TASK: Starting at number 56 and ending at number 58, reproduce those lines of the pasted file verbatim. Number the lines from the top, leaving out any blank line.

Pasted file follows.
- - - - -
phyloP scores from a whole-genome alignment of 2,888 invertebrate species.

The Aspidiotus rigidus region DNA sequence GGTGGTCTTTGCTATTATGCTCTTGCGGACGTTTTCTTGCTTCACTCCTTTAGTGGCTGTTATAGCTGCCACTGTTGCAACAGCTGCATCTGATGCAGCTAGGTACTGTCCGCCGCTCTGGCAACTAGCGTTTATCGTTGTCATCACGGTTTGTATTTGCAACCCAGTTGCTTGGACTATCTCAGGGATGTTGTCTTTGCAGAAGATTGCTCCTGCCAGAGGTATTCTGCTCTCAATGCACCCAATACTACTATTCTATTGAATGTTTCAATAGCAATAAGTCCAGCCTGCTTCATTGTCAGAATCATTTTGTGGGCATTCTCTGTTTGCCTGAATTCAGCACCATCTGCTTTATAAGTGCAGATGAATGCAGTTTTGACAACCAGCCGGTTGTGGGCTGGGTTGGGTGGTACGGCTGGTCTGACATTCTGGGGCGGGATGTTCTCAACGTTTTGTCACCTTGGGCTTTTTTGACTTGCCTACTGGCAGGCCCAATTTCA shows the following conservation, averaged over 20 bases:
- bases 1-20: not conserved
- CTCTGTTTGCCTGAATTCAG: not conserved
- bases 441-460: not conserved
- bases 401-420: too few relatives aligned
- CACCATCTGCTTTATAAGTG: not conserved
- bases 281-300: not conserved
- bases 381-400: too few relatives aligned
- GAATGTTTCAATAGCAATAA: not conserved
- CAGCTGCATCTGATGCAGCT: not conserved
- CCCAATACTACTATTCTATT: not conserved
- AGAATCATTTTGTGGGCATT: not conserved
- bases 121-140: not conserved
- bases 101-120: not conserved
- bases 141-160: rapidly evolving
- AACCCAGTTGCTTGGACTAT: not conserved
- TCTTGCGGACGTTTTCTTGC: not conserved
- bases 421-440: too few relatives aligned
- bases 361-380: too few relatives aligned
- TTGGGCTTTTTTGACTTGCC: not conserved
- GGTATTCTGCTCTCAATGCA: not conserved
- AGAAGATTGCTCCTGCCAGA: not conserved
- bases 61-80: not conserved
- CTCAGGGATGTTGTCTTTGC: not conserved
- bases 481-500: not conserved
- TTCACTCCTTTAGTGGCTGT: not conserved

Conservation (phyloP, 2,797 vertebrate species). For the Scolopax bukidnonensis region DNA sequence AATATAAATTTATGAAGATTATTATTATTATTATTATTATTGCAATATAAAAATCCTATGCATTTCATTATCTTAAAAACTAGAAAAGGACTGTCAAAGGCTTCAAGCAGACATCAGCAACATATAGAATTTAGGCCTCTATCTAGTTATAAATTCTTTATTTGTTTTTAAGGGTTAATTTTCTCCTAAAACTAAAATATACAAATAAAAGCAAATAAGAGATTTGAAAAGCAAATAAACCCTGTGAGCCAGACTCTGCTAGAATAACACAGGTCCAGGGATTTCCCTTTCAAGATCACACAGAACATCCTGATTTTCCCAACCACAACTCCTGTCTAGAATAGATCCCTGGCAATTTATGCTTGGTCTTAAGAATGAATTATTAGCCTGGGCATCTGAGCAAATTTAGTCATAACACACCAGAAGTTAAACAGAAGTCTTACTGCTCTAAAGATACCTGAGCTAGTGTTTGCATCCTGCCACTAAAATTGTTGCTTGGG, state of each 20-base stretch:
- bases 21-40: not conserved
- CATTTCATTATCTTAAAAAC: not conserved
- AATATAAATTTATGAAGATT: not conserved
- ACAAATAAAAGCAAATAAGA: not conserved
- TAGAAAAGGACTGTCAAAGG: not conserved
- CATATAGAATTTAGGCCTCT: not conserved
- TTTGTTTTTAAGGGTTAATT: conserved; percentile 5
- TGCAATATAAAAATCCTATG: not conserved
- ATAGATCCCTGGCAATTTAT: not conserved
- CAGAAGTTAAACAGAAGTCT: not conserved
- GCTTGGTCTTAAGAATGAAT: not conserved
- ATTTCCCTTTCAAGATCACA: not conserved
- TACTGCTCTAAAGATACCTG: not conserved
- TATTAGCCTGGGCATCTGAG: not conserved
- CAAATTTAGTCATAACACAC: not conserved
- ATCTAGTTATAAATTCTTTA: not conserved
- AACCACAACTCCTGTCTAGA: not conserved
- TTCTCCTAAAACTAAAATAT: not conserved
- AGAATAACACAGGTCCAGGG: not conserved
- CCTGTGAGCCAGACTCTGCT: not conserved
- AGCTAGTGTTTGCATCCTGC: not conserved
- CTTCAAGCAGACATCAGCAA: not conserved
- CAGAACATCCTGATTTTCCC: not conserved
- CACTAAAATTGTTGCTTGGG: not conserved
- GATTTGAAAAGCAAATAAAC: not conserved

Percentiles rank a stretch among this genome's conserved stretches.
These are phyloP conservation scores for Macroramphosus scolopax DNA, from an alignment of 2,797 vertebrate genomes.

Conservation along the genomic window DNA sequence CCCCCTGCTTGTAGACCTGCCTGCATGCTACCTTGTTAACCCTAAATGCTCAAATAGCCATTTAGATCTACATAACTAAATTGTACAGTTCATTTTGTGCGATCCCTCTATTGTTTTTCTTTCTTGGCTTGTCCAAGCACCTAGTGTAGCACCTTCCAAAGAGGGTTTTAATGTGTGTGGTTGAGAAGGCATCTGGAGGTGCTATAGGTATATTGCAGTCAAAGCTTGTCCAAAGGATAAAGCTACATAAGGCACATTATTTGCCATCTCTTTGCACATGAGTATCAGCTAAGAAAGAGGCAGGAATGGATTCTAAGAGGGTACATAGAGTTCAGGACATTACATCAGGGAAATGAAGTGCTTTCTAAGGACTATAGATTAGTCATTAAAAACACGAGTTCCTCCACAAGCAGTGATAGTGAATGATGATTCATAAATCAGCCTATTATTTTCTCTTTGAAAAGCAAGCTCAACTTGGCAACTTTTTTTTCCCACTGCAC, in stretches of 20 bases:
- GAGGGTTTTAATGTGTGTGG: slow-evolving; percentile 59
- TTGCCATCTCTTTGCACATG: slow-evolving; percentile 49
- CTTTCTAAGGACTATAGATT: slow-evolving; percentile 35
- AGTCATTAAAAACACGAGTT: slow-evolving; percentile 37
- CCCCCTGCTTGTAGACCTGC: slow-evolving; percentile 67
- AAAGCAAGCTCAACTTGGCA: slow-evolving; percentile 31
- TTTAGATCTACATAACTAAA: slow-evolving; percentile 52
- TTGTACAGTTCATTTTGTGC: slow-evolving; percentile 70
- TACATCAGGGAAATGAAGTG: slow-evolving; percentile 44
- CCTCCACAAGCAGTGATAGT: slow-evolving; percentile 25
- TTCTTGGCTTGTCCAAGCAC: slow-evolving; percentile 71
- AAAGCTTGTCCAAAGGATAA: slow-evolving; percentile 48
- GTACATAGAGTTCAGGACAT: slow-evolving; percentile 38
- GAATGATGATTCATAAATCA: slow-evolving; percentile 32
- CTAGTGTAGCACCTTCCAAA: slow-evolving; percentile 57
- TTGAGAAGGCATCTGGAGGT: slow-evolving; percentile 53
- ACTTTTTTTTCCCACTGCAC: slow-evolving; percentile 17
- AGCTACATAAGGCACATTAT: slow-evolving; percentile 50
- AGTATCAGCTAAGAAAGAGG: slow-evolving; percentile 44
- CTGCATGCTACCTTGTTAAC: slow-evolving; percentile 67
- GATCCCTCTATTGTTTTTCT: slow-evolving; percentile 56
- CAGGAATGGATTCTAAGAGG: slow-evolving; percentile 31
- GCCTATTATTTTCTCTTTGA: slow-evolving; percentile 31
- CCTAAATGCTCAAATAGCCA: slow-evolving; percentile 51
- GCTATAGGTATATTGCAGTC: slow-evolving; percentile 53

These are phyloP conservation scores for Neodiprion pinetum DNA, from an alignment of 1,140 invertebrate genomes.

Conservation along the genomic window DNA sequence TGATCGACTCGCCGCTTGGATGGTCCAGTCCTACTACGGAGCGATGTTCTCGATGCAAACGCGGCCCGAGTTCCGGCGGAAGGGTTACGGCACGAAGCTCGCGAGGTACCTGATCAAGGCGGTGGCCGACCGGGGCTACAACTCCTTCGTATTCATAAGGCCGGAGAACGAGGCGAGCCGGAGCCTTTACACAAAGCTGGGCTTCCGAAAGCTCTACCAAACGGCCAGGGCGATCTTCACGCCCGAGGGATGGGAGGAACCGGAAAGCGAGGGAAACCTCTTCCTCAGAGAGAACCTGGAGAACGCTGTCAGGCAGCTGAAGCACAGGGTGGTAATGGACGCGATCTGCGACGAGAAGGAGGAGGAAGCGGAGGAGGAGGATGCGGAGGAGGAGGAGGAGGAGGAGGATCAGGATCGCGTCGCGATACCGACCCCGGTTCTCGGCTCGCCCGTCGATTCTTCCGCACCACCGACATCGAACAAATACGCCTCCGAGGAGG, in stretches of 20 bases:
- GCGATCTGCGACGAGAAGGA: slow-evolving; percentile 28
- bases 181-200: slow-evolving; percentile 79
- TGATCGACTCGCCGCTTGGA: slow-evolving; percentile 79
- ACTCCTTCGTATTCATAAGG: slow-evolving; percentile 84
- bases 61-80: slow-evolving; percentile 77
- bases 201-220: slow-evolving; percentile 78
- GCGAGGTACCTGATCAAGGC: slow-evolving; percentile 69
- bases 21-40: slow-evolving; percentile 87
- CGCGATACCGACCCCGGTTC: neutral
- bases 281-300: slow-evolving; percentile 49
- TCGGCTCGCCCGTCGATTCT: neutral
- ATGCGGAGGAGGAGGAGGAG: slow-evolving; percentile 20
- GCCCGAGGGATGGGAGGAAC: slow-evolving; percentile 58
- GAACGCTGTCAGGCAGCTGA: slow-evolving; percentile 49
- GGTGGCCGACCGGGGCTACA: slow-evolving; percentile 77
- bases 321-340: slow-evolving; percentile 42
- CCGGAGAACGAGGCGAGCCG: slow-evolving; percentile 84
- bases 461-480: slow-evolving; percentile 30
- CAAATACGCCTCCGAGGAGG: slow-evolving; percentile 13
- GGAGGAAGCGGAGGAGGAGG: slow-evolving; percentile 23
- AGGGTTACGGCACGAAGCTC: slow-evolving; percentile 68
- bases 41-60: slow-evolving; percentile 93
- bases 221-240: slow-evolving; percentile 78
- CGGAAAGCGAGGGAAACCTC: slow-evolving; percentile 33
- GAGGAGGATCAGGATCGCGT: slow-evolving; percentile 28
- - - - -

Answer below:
Conservation along the genomic window DNA sequence CCCCCTGCTTGTAGACCTGCCTGCATGCTACCTTGTTAACCCTAAATGCTCAAATAGCCATTTAGATCTACATAACTAAATTGTACAGTTCATTTTGTGCGATCCCTCTATTGTTTTTCTTTCTTGGCTTGTCCAAGCACCTAGTGTAGCACCTTCCAAAGAGGGTTTTAATGTGTGTGGTTGAGAAGGCATCTGGAGGTGCTATAGGTATATTGCAGTCAAAGCTTGTCCAAAGGATAAAGCTACATAAGGCACATTATTTGCCATCTCTTTGCACATGAGTATCAGCTAAGAAAGAGGCAGGAATGGATTCTAAGAGGGTACATAGAGTTCAGGACATTACATCAGGGAAATGAAGTGCTTTCTAAGGACTATAGATTAGTCATTAAAAACACGAGTTCCTCCACAAGCAGTGATAGTGAATGATGATTCATAAATCAGCCTATTATTTTCTCTTTGAAAAGCAAGCTCAACTTGGCAACTTTTTTTTCCCACTGCAC, in stretches of 20 bases:
- GAGGGTTTTAATGTGTGTGG: slow-evolving; percentile 59
- TTGCCATCTCTTTGCACATG: slow-evolving; percentile 49